The musical calendar in the UK is every year jam packed with artists from around the country and abroad making the most of the masses, even more so since 2020 with swathes of people who have been craving a boogie since the end of coronavirus restrictions.
With the desire to let loose and dance comes the desire to consume alcohol and other illegal substances.
England’s premier drug checking service, The Loop, was at eight UK-based festivals this summer with its pop-up labs.
Loop co-founder Professor Fiona Measham said at its peak service in 2018, the organisartion’s drug checking service was available to over a quarter of a million festival-goers.
“At peak service, we tested more than 500 samples a day and delivered face-to-face healthcare consultations by health professionals to 400 people a day,” she said.
“So the scale is much bigger in the UK than NZ.”
The Loop now has a Home Office Licence to work in Bristol.
Weston said The Loop is proving drug checking works in the UK context.
“So now it’s really about finding the politicians who will look clearly at the evidence and who want to keep people safe, rather than just scoring political points by moralistic grand-standing,” he said.
Measham said the New Zealand legislation is primarily positive. However, from her researcher background, she has pondered whether it is necessary or helpful to have government scrutiny on drug checking.
“In Europe, drug checking has been operating successfully in many countries for decades and aside from the Netherlands and now the UK, it has been largely independent of government influence,” she said.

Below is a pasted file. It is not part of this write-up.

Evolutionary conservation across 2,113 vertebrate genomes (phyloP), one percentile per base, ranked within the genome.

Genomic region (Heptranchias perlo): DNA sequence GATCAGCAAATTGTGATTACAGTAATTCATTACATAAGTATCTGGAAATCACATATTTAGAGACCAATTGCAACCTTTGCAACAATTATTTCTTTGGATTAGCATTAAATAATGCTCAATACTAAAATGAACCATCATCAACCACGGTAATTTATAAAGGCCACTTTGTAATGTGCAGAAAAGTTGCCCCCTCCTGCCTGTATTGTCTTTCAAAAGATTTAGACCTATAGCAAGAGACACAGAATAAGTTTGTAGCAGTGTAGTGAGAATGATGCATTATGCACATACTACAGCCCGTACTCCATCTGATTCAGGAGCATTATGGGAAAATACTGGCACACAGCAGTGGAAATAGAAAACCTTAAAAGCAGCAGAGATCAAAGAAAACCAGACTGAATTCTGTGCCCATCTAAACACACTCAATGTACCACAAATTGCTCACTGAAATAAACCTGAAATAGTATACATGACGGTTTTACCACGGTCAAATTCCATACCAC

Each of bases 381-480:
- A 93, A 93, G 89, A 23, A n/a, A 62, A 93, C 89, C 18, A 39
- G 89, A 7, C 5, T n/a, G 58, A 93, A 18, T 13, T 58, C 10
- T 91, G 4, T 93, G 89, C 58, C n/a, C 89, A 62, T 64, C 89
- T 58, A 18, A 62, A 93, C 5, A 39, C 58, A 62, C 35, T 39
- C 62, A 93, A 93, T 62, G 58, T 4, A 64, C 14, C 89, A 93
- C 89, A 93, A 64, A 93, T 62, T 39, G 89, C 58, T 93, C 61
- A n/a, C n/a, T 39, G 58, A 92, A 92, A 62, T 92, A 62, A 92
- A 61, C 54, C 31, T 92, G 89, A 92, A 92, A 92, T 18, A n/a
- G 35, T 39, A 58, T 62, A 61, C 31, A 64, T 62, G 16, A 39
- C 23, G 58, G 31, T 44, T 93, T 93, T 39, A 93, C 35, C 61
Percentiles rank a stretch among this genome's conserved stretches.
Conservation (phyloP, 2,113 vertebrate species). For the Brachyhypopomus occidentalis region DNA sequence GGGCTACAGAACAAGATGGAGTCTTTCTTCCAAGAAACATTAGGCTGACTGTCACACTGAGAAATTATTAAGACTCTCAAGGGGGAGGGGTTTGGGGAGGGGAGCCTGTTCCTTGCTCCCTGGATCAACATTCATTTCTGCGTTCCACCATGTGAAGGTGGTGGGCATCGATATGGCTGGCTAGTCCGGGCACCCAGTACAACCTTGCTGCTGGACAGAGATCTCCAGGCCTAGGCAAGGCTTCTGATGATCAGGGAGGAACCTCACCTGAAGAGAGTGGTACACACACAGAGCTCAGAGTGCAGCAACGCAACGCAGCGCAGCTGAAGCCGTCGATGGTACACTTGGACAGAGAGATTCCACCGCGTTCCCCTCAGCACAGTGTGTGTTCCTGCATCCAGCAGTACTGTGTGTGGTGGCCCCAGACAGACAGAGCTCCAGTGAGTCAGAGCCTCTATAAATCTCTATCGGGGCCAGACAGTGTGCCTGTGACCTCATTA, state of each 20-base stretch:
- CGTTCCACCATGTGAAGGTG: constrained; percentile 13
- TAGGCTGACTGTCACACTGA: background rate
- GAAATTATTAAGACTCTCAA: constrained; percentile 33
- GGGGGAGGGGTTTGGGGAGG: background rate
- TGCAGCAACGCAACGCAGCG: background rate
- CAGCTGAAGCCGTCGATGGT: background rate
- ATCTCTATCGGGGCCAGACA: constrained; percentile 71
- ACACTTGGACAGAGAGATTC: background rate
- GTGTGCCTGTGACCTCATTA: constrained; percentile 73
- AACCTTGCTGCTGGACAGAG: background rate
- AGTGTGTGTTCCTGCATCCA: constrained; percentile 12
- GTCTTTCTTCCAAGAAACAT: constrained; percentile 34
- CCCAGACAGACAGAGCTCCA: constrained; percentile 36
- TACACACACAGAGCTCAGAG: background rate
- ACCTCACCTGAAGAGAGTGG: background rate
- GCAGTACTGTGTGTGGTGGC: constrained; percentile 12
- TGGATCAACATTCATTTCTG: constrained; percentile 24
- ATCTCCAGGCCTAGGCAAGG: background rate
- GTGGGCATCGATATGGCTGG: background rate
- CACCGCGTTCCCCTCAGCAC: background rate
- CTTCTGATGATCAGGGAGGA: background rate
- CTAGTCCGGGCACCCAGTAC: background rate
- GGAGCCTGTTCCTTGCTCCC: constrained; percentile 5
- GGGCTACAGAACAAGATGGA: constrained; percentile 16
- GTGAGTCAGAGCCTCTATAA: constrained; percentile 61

“After all, playing devil’s advocate, we don’t have legislation to facilitate dental check-ups so why introduce it for drug checking?!”
Swarbrick said however, by legalising drug checking services, festival organisers and service providers such as Know Your Stuff are no longer putting themselves at legal risk for providing the lifesaving services.
For people who use drugs, visiting a drug checking clinic or pop-up lab is often the first time they can have an open conversation about drugs without being judged ot told not to take them.
Weston said this connects people with information and support they would not otherwise access.
“Our clients are reporting long-term changes in their approach to drug use towards harm reduction approaches and practices, so this isn’t just about helping people at events, it’s about improving the overall knowledge and awareness of safer drug practices,” he said.
This is something The Loop also agrees with.
Weston said there are no longer any excuses for not changing drug laws.
“Drug checking works to reduce the harm from drugs. Existing drug law prevents or hinders drug checking and creates harm,” he said.
“There’s a simple question that should be put to anyone defending current drug laws: “how many more people do you want to die before you change the law?
Samantha Mythen is currently adventuring around the world, writing stories and making mistakes she hopes to one day look back on and laugh about. She is extremely passionate about ensuring safe drug use education is available to everyone. Tweets@SamanthaMythen